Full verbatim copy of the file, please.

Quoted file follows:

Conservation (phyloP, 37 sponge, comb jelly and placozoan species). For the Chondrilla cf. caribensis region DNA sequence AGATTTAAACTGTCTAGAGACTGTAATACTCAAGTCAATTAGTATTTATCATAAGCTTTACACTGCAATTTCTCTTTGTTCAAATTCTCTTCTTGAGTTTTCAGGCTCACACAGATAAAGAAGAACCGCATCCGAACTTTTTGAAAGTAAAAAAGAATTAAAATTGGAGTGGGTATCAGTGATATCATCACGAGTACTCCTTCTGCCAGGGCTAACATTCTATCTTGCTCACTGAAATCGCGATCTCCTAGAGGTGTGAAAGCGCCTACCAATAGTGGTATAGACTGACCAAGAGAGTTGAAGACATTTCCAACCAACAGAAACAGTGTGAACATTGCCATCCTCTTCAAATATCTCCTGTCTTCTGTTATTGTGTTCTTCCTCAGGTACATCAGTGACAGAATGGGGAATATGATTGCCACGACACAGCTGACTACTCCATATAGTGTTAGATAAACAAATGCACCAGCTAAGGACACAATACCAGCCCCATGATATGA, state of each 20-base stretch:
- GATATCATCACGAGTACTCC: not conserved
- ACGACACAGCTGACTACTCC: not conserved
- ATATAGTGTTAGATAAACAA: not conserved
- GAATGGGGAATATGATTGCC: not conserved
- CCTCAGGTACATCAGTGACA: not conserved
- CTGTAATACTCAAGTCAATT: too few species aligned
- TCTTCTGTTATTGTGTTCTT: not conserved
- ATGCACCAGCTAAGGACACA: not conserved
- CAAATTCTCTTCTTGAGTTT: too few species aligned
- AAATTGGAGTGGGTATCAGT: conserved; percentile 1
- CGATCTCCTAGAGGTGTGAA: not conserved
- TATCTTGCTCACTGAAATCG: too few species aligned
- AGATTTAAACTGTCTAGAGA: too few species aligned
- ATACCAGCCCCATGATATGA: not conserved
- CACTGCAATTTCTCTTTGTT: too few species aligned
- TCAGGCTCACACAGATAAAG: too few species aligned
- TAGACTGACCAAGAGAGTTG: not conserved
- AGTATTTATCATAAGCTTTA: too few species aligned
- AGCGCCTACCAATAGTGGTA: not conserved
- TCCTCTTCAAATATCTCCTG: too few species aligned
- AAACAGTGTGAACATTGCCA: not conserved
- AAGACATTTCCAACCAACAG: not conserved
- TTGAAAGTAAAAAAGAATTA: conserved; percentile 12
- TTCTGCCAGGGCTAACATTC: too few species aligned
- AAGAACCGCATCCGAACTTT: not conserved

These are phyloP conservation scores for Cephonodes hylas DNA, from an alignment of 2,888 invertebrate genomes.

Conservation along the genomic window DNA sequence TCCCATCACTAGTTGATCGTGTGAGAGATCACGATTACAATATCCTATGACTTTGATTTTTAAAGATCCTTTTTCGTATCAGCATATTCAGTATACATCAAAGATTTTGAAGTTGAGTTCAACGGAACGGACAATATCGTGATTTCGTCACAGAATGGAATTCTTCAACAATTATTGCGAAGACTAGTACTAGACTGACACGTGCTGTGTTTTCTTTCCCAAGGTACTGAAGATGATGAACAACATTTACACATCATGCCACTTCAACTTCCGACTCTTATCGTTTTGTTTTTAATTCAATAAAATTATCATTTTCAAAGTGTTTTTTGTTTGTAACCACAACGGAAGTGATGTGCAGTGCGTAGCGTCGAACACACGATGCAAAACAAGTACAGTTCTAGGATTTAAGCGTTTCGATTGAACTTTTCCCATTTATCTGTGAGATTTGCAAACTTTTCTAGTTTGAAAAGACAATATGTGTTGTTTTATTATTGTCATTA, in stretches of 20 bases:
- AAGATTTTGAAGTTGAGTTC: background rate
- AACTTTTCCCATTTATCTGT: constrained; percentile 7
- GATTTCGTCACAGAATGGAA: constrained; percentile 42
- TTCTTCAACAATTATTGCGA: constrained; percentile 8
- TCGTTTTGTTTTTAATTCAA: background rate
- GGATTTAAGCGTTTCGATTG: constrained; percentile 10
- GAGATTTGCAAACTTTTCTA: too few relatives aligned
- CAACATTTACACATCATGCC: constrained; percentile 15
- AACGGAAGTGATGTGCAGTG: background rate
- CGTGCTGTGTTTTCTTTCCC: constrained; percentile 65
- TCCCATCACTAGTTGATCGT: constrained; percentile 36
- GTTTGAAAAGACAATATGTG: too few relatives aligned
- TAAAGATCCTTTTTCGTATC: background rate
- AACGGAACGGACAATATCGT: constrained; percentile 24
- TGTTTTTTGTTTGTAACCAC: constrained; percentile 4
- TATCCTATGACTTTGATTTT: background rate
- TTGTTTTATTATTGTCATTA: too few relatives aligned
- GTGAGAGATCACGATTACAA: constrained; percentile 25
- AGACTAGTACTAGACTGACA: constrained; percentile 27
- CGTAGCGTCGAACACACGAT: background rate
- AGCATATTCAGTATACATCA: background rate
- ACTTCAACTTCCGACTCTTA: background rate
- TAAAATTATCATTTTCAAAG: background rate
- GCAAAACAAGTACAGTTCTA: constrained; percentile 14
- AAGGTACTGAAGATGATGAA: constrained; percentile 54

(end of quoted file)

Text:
Conservation (phyloP, 37 sponge, comb jelly and placozoan species). For the Chondrilla cf. caribensis region DNA sequence AGATTTAAACTGTCTAGAGACTGTAATACTCAAGTCAATTAGTATTTATCATAAGCTTTACACTGCAATTTCTCTTTGTTCAAATTCTCTTCTTGAGTTTTCAGGCTCACACAGATAAAGAAGAACCGCATCCGAACTTTTTGAAAGTAAAAAAGAATTAAAATTGGAGTGGGTATCAGTGATATCATCACGAGTACTCCTTCTGCCAGGGCTAACATTCTATCTTGCTCACTGAAATCGCGATCTCCTAGAGGTGTGAAAGCGCCTACCAATAGTGGTATAGACTGACCAAGAGAGTTGAAGACATTTCCAACCAACAGAAACAGTGTGAACATTGCCATCCTCTTCAAATATCTCCTGTCTTCTGTTATTGTGTTCTTCCTCAGGTACATCAGTGACAGAATGGGGAATATGATTGCCACGACACAGCTGACTACTCCATATAGTGTTAGATAAACAAATGCACCAGCTAAGGACACAATACCAGCCCCATGATATGA, state of each 20-base stretch:
- GATATCATCACGAGTACTCC: not conserved
- ACGACACAGCTGACTACTCC: not conserved
- ATATAGTGTTAGATAAACAA: not conserved
- GAATGGGGAATATGATTGCC: not conserved
- CCTCAGGTACATCAGTGACA: not conserved
- CTGTAATACTCAAGTCAATT: too few species aligned
- TCTTCTGTTATTGTGTTCTT: not conserved
- ATGCACCAGCTAAGGACACA: not conserved
- CAAATTCTCTTCTTGAGTTT: too few species aligned
- AAATTGGAGTGGGTATCAGT: conserved; percentile 1
- CGATCTCCTAGAGGTGTGAA: not conserved
- TATCTTGCTCACTGAAATCG: too few species aligned
- AGATTTAAACTGTCTAGAGA: too few species aligned
- ATACCAGCCCCATGATATGA: not conserved
- CACTGCAATTTCTCTTTGTT: too few species aligned
- TCAGGCTCACACAGATAAAG: too few species aligned
- TAGACTGACCAAGAGAGTTG: not conserved
- AGTATTTATCATAAGCTTTA: too few species aligned
- AGCGCCTACCAATAGTGGTA: not conserved
- TCCTCTTCAAATATCTCCTG: too few species aligned
- AAACAGTGTGAACATTGCCA: not conserved
- AAGACATTTCCAACCAACAG: not conserved
- TTGAAAGTAAAAAAGAATTA: conserved; percentile 12
- TTCTGCCAGGGCTAACATTC: too few species aligned
- AAGAACCGCATCCGAACTTT: not conserved

These are phyloP conservation scores for Cephonodes hylas DNA, from an alignment of 2,888 invertebrate genomes.

Conservation along the genomic window DNA sequence TCCCATCACTAGTTGATCGTGTGAGAGATCACGATTACAATATCCTATGACTTTGATTTTTAAAGATCCTTTTTCGTATCAGCATATTCAGTATACATCAAAGATTTTGAAGTTGAGTTCAACGGAACGGACAATATCGTGATTTCGTCACAGAATGGAATTCTTCAACAATTATTGCGAAGACTAGTACTAGACTGACACGTGCTGTGTTTTCTTTCCCAAGGTACTGAAGATGATGAACAACATTTACACATCATGCCACTTCAACTTCCGACTCTTATCGTTTTGTTTTTAATTCAATAAAATTATCATTTTCAAAGTGTTTTTTGTTTGTAACCACAACGGAAGTGATGTGCAGTGCGTAGCGTCGAACACACGATGCAAAACAAGTACAGTTCTAGGATTTAAGCGTTTCGATTGAACTTTTCCCATTTATCTGTGAGATTTGCAAACTTTTCTAGTTTGAAAAGACAATATGTGTTGTTTTATTATTGTCATTA, in stretches of 20 bases:
- AAGATTTTGAAGTTGAGTTC: background rate
- AACTTTTCCCATTTATCTGT: constrained; percentile 7
- GATTTCGTCACAGAATGGAA: constrained; percentile 42
- TTCTTCAACAATTATTGCGA: constrained; percentile 8
- TCGTTTTGTTTTTAATTCAA: background rate
- GGATTTAAGCGTTTCGATTG: constrained; percentile 10
- GAGATTTGCAAACTTTTCTA: too few relatives aligned
- CAACATTTACACATCATGCC: constrained; percentile 15
- AACGGAAGTGATGTGCAGTG: background rate
- CGTGCTGTGTTTTCTTTCCC: constrained; percentile 65
- TCCCATCACTAGTTGATCGT: constrained; percentile 36
- GTTTGAAAAGACAATATGTG: too few relatives aligned
- TAAAGATCCTTTTTCGTATC: background rate
- AACGGAACGGACAATATCGT: constrained; percentile 24
- TGTTTTTTGTTTGTAACCAC: constrained; percentile 4
- TATCCTATGACTTTGATTTT: background rate
- TTGTTTTATTATTGTCATTA: too few relatives aligned
- GTGAGAGATCACGATTACAA: constrained; percentile 25
- AGACTAGTACTAGACTGACA: constrained; percentile 27
- CGTAGCGTCGAACACACGAT: background rate
- AGCATATTCAGTATACATCA: background rate
- ACTTCAACTTCCGACTCTTA: background rate
- TAAAATTATCATTTTCAAAG: background rate
- GCAAAACAAGTACAGTTCTA: constrained; percentile 14
- AAGGTACTGAAGATGATGAA: constrained; percentile 54